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Article
March 20, 1987

Patient DumpingStatus, Implications, and Policy Recommendations

Author Affiliations

From the Division of General Internal Medicine and Primary Care, Department of Medicine, Cook County Hospital, Chicago.

From the Division of General Internal Medicine and Primary Care, Department of Medicine, Cook County Hospital, Chicago.

JAMA. 1987;257(11):1500-1502. doi:10.1001/jama.1987.03390110076030
Abstract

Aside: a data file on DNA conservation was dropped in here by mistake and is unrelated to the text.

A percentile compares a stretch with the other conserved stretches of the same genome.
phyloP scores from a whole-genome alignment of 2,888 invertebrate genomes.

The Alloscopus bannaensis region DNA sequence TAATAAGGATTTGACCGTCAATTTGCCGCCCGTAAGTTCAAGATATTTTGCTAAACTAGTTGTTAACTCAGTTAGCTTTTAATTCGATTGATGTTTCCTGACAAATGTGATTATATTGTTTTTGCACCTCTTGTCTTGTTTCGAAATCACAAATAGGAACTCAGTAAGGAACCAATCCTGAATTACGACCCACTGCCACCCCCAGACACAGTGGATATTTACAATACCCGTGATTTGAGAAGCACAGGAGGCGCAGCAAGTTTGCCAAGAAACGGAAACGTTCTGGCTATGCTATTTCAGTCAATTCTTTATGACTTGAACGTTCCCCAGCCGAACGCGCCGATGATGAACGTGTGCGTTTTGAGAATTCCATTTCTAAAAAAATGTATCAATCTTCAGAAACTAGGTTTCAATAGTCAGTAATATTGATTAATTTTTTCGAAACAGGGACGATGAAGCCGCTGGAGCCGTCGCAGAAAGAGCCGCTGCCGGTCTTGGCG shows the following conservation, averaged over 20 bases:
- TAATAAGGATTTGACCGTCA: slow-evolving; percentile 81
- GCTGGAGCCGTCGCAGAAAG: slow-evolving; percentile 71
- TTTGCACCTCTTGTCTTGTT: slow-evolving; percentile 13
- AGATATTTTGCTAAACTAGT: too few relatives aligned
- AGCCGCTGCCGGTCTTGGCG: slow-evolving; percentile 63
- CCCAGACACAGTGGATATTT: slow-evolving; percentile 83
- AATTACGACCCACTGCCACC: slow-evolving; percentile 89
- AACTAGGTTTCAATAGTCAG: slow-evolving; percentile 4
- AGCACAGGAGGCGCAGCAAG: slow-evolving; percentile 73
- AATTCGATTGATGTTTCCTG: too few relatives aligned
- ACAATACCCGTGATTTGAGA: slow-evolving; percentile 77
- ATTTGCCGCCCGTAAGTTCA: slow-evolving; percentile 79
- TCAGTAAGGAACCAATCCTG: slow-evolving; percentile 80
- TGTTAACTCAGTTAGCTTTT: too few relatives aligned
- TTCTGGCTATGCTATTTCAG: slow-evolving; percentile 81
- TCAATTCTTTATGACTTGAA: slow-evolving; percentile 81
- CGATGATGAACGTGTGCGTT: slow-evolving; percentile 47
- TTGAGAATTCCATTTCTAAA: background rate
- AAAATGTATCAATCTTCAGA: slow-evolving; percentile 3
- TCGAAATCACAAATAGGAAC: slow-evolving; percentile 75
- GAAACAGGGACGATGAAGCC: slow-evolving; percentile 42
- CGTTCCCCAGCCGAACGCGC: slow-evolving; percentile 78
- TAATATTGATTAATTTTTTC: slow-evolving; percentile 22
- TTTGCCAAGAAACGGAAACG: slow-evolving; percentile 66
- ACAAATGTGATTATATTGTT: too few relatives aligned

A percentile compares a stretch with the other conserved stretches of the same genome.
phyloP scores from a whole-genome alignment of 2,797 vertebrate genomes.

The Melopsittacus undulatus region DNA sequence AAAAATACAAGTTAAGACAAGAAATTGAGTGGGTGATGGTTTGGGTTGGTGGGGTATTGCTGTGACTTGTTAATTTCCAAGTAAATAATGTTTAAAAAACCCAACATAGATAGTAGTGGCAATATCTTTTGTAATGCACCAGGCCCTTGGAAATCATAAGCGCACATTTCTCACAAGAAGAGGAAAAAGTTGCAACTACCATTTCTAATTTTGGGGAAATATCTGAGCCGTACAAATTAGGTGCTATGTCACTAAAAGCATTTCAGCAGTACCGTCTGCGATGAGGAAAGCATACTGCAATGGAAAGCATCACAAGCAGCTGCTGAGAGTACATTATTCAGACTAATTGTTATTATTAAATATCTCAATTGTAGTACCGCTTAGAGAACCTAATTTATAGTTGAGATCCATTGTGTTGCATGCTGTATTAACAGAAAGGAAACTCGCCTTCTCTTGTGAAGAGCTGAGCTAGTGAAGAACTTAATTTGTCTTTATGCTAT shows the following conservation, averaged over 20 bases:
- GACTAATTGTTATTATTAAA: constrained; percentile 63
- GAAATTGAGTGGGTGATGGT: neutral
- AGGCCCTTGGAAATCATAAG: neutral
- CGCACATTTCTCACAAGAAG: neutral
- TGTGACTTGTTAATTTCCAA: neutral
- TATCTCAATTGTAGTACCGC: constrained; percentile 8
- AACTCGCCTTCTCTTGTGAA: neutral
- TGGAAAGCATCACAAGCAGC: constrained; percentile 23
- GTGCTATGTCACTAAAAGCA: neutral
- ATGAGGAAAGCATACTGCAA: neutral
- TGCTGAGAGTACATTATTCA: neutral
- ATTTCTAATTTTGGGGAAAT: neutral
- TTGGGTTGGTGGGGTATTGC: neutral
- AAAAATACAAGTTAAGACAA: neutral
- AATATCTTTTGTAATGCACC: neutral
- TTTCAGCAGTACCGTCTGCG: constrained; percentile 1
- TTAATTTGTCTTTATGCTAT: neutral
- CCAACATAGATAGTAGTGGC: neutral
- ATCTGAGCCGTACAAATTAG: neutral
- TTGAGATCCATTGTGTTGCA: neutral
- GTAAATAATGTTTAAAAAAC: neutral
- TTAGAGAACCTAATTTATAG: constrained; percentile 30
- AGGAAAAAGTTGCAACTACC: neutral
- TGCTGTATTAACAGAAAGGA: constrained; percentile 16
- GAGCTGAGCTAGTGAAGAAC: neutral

DURING the past five years, there have been dramatic increases in patient dumping throughout the United States. Patient transfers increased from 70 per month in 1982 to more than 200 per month in 1983 in Dallas1; from 169 per year to 930 per year from 1981 to 1985 in Washington, DC (Washington Post, Feb 27,1986, p A14); and, in Chicago, from 1295 per year in 1980 to 5652 per year in 1984. Initial reports of this escalating problem were from large urban public hospitals, and it has now also been reported in smaller cities and rural areas (Wall Street Journal, March 8, 1985, p 27).2-4 Patient dumping has been recently documented at more than 40 public hospitals in Texas alone.5 We define patient dumping as the denial of or limitation in the provision of medical services to a patient for economic reasons and the referral of that patient

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